Read more in Cytometry Part A.

Developing concussion education for school professionals

BCCHR theme: Evidence to Innovation

Mild traumatic brain injury — also known as concussion — is common among children and teens, and can interfere with ongoing development. Concussions occur when a blow to the head or body causes the brain to move inside the skull. These sometimes silent injuries (meaning they can occur without visible injury) can lead to several ongoing physical, cognitive, emotional and behavioural symptoms. Unfortunately, there is a lack of knowledge in Canadian schools regarding the signs and symptoms of concussion, along with a lack of formal concussion training for Canadian educators. To address this problem, Dr. Shelina Babul developed the Concussion Awareness Training Tool (CATT), which provides free, evidence-based concussion information delivered in a series of online modules. CATT covers concussion recognition, diagnosis, treatment and management. The CATT for school professionals toolkit (CATT SP) includes school- and classroom-specific concussion education, such as how to support a student when returning to school after a concussion.

“The evaluation of CATT SP as a resource and knowledge translation tool for schools, expanding from the typical concussion audience of coaches, athletes and healthcare professionals, has demonstrated CATT to be both easily accessible and effective in providing evidence-based concussion education,” wrote Dr. Babul, Karen Sadler and Kate Turcotte in “Collaboration, Training and Resources to Support School Policy Development and Recovery From Concussion.”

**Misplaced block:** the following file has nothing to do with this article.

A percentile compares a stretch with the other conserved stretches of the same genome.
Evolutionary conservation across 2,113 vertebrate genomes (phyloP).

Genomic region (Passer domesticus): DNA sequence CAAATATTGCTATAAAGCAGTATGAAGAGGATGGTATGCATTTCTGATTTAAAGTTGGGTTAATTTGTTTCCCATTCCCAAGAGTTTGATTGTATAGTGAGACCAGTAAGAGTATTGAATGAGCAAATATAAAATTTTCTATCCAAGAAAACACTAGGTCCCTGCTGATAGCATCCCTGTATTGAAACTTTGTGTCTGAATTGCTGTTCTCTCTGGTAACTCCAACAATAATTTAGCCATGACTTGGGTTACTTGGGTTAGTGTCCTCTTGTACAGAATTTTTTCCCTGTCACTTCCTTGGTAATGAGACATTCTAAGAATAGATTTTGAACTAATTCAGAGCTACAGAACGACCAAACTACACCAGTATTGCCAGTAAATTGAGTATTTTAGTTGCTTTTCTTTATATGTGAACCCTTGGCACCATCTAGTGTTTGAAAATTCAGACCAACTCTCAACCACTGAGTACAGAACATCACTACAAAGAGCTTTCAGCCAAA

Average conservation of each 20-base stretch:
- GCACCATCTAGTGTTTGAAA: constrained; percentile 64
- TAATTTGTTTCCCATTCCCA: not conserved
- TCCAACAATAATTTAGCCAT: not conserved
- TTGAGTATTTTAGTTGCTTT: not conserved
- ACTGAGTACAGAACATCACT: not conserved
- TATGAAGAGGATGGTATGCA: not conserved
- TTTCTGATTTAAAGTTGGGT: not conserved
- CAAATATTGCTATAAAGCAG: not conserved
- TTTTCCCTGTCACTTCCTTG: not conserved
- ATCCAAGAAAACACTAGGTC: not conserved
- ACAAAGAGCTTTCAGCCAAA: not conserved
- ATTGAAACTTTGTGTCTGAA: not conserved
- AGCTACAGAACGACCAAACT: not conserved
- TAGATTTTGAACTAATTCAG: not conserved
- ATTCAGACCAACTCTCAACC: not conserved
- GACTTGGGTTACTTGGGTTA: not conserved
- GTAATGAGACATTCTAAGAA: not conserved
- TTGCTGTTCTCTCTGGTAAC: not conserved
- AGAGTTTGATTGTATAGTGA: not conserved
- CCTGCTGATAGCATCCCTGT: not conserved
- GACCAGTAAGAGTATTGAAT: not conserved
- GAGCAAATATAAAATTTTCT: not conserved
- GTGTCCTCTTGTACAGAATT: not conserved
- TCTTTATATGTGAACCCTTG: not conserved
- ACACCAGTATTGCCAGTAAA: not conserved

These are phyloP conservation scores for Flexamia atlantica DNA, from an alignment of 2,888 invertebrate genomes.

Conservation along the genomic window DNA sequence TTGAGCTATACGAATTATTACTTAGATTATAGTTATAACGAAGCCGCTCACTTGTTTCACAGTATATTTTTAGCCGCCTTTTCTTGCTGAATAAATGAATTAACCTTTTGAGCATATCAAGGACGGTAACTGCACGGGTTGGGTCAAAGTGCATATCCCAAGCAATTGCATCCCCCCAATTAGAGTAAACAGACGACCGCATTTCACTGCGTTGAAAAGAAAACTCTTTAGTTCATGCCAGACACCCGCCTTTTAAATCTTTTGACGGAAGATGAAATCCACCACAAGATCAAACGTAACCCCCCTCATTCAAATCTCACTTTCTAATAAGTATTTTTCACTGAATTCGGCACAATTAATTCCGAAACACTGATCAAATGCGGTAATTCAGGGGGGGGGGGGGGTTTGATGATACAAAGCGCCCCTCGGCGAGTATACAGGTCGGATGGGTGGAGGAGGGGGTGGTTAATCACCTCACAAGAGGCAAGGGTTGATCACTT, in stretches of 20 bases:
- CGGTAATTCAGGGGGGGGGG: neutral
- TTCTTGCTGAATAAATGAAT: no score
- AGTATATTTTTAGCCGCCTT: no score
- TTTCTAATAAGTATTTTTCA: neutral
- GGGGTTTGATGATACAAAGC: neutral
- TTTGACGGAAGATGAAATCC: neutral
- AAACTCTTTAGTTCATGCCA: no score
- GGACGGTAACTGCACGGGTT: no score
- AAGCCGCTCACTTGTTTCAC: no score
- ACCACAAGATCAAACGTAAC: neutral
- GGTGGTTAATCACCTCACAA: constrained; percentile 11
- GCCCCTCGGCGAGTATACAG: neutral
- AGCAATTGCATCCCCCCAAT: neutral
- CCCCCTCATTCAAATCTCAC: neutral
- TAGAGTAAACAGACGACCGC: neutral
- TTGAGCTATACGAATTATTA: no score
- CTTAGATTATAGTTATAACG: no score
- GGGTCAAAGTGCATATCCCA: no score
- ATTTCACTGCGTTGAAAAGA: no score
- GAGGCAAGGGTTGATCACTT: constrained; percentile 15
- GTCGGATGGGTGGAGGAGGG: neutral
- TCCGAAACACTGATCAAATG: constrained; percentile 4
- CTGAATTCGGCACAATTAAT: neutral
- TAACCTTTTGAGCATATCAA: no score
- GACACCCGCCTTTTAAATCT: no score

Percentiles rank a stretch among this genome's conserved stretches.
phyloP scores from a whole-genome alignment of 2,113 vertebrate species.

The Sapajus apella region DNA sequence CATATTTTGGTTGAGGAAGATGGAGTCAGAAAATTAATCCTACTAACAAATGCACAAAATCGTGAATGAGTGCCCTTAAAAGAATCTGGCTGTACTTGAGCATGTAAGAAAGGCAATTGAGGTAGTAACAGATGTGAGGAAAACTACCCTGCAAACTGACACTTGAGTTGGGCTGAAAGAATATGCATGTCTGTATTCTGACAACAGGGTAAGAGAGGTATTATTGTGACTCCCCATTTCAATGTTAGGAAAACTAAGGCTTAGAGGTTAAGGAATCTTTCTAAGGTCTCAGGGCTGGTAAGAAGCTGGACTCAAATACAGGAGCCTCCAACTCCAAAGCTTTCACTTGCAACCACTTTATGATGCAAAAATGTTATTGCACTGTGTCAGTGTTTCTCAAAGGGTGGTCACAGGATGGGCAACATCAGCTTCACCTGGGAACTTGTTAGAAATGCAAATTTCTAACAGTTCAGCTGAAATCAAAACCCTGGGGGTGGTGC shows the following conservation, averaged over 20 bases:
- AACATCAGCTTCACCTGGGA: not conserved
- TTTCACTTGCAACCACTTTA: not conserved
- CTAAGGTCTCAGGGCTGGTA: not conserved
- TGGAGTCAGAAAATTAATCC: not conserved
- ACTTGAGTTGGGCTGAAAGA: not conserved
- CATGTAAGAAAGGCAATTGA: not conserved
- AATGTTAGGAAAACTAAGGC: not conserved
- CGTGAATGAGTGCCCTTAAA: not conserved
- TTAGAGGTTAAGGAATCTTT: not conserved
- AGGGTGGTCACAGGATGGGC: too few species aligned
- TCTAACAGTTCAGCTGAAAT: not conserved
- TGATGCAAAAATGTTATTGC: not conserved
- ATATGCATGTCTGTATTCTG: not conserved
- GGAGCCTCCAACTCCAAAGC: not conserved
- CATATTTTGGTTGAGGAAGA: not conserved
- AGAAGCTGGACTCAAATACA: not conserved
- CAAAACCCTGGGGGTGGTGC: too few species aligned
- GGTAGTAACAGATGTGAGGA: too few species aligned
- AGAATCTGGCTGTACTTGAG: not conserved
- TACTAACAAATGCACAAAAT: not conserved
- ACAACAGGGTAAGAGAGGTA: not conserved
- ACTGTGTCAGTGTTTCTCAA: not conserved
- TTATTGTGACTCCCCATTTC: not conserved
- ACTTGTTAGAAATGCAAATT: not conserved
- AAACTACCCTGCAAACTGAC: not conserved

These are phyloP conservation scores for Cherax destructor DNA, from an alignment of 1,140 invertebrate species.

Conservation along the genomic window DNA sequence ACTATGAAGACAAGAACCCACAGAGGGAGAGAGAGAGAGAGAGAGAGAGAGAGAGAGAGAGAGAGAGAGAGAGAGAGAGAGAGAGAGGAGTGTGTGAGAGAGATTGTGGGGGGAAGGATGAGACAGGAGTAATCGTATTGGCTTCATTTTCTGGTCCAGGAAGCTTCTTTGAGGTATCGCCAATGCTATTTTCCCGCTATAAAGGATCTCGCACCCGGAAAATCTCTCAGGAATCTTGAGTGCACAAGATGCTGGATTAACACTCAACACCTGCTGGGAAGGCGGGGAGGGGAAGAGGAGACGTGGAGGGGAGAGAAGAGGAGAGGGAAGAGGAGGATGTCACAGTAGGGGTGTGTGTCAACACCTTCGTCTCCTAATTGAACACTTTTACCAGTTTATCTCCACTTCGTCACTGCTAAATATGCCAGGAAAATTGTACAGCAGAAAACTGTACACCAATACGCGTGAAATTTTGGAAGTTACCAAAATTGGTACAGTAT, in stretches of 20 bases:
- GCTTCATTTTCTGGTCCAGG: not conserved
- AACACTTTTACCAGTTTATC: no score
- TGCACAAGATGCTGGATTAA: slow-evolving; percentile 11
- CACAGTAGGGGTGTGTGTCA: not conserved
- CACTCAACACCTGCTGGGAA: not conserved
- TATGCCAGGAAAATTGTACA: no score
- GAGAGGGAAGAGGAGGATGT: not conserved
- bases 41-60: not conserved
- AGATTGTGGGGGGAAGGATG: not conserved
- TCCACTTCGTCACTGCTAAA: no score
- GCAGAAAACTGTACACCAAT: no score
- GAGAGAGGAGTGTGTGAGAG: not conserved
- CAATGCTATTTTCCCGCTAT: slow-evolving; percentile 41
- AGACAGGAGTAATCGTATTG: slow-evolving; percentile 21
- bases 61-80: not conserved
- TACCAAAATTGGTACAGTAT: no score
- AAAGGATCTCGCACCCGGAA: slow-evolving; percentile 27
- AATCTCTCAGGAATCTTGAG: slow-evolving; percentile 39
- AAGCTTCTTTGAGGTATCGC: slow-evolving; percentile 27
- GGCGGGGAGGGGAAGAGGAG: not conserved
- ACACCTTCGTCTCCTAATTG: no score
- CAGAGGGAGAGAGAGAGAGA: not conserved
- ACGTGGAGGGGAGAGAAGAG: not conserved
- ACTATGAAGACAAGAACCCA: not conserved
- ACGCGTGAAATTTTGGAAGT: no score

Read more in Health Behavior and Policy Review.

Classifying concussions with resting state electroencephalogram (EEG) data

BCCHR theme: Healthy Starts

Children and teens are disproportionately affected by concussions and have a longer recovery time than adults. Those who have suffered from a concussion are more prone to experience additional concussions — each time, increasing the risk of long-term physical and mental health complications. The biggest challenge in concussion management is the lack of objective, brain-based approaches for determining whether a young athlete has had a concussion. Dr. Naznin Virji-Babul, Dr. Karun Thanjavur and their collaborators developed a “deep learning long short-term memory (LSTM)-based” recurrent neural network capable of distinguishing between non-concussed and acute post-concussed adolescent athletes using only 90-second samples of resting state EEG data. Their classifier is able to identify concussions with over 90 per cent accuracy.

“This is the first instance of a high-performing classifier that relies only on easy-to-acquire resting state, raw EEG data. Our concussion classifier represents a promising first step towards the development of an easy-to-use, objective, brain-based, automatic classification of concussion at an individual level,” wrote Dr. Virji-Babul and her team in “Recurrent Neural Network-Based Acute Concussion Classifier Using Raw Resting State EEG Data.”

Read more in Scientific Reports.